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The US Highway Trust Fund and Federal Fuel Tax

The Highway Trust Fund (HTF) is the main source of funding for American transportation programs. Despite a gradual increase in funding, HTF has shown signs of insolvency. The current paper provides an overview of the existing issues and identifies several solutions that may address the problem.

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History

Prior to the second half of the twentieth century, the funds for federal highway programs were obtained directly from the General Fund of the Treasury. While federal taxes on automobile products and fuels were used as a source of financing, their receipts were not connected to the support of bridge and road infrastructure. The funding process was conducted through the use of appropriations, authorizations, reimbursements, and obligations. However, obligations that had been incurred were liquidated using money from the General Fund. With the establishment of Federal Aid Highway Act of 1956, a federal fuel tax was established that provided an exclusive source of financing for the construction and maintenance of bridges and roads. Set initially at three cents per gallon, the tax was increased in 1983 to nine cents, with one cent intended to support public transportation. The tax was further increased to 14 cents in 1990 and 18.5 cents in 1993, primarily for deficit reduction (Federal Highway Administration). Throughout the existence of this fund, attempts have been made to suspend the gas tax. However, none of the attempts have been successful.

Funding

The HTF was created as a fund supported by users of the nation’s highway infrastructure. Simply put, the taxes paid by users are expected to flow into the Fund, after which highway projects and other surface transportation projects are funded from its balances. While the central concept has remained relatively unaltered since the establishment of the fund, the structure of taxes has undergone several changes. Currently, the income of the Fund comes from three main sources. The first is federal fuel taxes, which have been increased and redirected throughout the years to maintain the solvency of the Fund. The second is federal taxes aimed specifically at the drivers of heavy trucks. These include the tax on heavy-duty truck sales of certain manufacturers, an annual fee for heavy vehicles that use public roads, and a tax on several types of truck tires. The third is from non-tax sources, such as interest and penalties. Currently, the penalties in question include those imposed for the violation of safety requirements and by the Internal Revenue Code (Congressional Budget Office).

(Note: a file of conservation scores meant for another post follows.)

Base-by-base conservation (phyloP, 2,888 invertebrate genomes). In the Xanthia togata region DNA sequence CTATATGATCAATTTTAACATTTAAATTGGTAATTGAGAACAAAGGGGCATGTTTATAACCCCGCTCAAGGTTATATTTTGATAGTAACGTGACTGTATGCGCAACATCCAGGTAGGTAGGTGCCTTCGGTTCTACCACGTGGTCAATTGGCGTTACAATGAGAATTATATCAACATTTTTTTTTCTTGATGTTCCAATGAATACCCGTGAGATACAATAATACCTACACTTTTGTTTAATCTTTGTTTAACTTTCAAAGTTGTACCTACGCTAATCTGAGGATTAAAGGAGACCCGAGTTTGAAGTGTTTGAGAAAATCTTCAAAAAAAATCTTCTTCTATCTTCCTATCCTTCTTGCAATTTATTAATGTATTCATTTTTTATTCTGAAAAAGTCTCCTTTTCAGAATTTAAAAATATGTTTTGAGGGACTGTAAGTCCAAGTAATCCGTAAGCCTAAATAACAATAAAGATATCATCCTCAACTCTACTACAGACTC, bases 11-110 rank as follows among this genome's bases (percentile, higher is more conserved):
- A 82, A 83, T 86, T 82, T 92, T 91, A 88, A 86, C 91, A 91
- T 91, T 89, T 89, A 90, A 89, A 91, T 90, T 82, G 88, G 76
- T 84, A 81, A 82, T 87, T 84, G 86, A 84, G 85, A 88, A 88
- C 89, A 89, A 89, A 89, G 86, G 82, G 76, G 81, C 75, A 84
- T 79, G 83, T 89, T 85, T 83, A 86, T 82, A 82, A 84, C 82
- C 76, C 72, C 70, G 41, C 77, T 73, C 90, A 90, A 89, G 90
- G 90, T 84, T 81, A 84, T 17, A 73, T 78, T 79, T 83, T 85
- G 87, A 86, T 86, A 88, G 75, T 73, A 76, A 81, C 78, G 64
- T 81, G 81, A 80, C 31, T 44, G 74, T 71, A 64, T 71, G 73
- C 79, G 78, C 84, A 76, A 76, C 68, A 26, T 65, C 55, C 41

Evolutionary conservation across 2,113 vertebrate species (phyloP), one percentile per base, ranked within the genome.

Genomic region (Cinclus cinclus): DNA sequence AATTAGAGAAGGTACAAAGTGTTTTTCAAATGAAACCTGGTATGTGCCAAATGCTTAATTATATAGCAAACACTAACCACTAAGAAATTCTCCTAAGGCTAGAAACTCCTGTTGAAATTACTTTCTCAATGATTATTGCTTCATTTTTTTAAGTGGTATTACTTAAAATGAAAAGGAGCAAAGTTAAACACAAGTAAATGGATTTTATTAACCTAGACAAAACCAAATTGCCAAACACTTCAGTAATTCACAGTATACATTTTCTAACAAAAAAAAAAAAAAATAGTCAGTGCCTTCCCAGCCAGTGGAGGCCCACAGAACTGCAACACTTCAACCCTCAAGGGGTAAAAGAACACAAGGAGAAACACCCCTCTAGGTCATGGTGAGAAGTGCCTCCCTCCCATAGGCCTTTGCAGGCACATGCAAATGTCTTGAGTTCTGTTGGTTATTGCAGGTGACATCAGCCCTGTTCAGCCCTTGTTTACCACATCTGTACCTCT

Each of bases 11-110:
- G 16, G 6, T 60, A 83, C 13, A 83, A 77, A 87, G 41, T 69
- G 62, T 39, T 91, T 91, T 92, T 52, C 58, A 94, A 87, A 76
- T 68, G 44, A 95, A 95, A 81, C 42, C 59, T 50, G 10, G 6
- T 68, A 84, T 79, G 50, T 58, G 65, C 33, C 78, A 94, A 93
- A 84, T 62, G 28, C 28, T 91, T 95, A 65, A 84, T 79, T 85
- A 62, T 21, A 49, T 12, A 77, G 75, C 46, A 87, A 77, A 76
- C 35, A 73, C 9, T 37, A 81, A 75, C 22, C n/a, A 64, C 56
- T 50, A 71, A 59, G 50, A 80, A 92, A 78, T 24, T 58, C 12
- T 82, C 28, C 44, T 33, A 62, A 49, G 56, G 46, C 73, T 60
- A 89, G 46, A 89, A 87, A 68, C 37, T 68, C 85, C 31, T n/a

Sustainability Concerns

Despite the increases in the fuel tax and adjustments to the financing scheme, the funding sources have been unable to match the expenses associated with road construction and maintenance. Several reasons can be identified for the decline in HTF solvency. First, the use of transportation infrastructure has grown substantially in the decades following the establishment of the Fund. Understandably, the increase in load has resulted in a corresponding surge in demand for maintenance, repair, and construction of new bridges and roads. In addition, increasing traffic congestion has created a need for a substantial upgrade of the existing infrastructure. At the same time, the cost of essential materials has grown. For instance, steel and iron products have increased in price by 70 percent, and the cost of asphalt has grown by more than 150 percent (ARTBA). Finally, labor has become more expensive, with the average hourly wages of construction workers increasing by approximately 85 percent. As can be seen, the various increases in the gas tax are insufficient for covering the expenses incurred.

Potential Alternatives